Boy in the plastic bubble

Bubble boy

I have often wondered if the Washington Press establishment existed in some kind of hermetically sealed dome cut off from the infectious outside world. At least in Logan’s Run the bastards blew up after 30 years.

David Broder has a remarkable piece in today’s Washington Post that insists that Bush Administration war crimes and crimes against the Constitution should go unexamined.

What is it in Washington? I expect the Peggy Noonans of the world to want to sweep the failings of their idols under the rug, and have no problem with doublethink but the entire establishment political press is on this bizarre “bygones” initiative. The whole panel on the Gwen Ifill show was on this bent.

How much of a rocket scientist do you have to be to understand that this is not about revenge or partisanship (as MonicaGate surely was) nor is it peripheral to the actual governance of the Nation (as MonicaGate surely was)?

After lying the country into an unnecessary and ruinous war, wiretapping the entire world and letting Wall Street run Ponzi scemes, the Bush Administration created an obviously fake legal rationale to retroactively provide cover for torture, which accomplished nothing other than degrade the moral authority of America and serve as a major recruiting motivation for her enemies.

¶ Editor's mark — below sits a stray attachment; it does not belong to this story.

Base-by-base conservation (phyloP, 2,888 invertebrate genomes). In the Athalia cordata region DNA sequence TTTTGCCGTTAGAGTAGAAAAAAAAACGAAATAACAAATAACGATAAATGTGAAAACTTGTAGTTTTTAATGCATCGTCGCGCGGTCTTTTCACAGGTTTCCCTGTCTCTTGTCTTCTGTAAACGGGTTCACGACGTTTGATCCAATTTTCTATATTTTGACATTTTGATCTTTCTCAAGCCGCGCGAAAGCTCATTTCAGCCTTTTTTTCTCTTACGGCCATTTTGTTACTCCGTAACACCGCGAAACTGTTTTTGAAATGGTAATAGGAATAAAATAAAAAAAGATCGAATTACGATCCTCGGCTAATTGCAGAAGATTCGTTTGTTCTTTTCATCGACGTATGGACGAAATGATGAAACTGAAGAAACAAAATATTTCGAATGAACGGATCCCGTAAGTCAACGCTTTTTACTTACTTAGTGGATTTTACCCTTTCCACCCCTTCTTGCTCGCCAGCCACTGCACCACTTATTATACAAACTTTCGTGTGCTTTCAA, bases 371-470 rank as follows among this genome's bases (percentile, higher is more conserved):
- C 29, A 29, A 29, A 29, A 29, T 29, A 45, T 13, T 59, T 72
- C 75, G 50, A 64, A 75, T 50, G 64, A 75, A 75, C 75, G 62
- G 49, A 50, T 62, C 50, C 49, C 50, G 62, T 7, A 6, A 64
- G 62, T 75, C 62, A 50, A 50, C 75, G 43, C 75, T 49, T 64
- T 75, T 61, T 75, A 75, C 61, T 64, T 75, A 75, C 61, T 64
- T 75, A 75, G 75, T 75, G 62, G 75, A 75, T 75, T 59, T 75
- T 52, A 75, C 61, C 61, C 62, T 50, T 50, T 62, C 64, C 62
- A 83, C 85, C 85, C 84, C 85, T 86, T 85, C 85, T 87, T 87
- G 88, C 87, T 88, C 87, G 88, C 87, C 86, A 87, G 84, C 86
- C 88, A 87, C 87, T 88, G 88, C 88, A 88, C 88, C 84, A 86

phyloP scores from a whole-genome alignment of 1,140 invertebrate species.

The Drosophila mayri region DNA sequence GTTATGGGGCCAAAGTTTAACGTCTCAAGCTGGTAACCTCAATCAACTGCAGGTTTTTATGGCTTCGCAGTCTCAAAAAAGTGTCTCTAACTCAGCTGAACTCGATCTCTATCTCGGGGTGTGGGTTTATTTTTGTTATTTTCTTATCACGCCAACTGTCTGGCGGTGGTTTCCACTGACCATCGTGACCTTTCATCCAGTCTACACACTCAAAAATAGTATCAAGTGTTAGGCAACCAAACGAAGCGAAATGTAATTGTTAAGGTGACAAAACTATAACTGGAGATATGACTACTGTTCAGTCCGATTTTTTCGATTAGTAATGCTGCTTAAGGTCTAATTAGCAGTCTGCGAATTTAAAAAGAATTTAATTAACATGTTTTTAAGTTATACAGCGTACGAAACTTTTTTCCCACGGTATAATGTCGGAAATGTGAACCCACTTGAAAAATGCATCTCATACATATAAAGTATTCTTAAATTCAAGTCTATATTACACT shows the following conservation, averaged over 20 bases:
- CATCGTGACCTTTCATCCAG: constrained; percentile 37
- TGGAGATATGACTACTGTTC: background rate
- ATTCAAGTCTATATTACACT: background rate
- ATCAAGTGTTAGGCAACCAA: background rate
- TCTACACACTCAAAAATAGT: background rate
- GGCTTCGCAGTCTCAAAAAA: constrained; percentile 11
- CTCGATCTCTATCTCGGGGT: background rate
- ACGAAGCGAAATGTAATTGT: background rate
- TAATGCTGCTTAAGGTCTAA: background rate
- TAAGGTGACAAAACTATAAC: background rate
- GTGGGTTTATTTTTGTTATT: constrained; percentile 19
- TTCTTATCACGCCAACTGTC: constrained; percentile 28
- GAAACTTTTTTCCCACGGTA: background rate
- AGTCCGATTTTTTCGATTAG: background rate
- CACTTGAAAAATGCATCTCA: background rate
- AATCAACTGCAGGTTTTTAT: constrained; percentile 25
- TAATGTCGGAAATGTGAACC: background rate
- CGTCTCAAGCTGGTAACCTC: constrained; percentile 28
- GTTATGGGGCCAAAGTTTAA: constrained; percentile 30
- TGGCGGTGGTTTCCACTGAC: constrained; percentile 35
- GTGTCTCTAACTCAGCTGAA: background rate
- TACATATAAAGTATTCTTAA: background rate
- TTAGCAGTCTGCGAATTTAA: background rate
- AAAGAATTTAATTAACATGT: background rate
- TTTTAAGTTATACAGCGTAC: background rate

Now I am not looking to “punish” them for the awesomely bad policy judgment on Iraq or Financial regulation. While I think their hearts were in the wrong place, I think they legitiately believed their own nonsense.

But constitutional and legal mockeries to deprive citizens and others of rights (NSA Wiretapping, Gitmo, Torture) is not a policy dispute. It is a perversion of the foundation of AMerican law and a violation of core principals. And Laws. And Oaths.

But this quote takes the cake:

“The memos on torture represented a deliberate, and internally well-debated, policy decision, made in the proper places — the White House, the intelligence agencies and the Justice Department — by the proper officials.”

How can you possily get this so wrong. The only accurate words in the quote are “torture” and “deliberate”.

Mr. Broder, those memos reveal a deliberate, craven attempt to shoehorn torture into a definition that makes it some form of spa treatment. It was not “well-debated” it was shockingly poorly debated, both in scope and intellectual honesty. A policy was made essentially based on the contrivance of four lawyers, whose work was kept secret for years. Officials were told of the fact of an administrative opinion authorizing torture, but not the details. When we see the details it is obvious they were not kept secret for National Security reasons but rather to hide the transparent phoniness of the legal rationale.

The Bush Administration took a terrible event and turned it into a war and a near bankruptcy of the nation. Unless we can show that this was all just to make Haliburton money, maybe that does lie in policy disputes. Ruinous, insane, unjustifiable policy, but not criminal.

What is it about the criminality of violations of basic rights through perversions like the Patriot Act and legal rationales for torture do you not understand?

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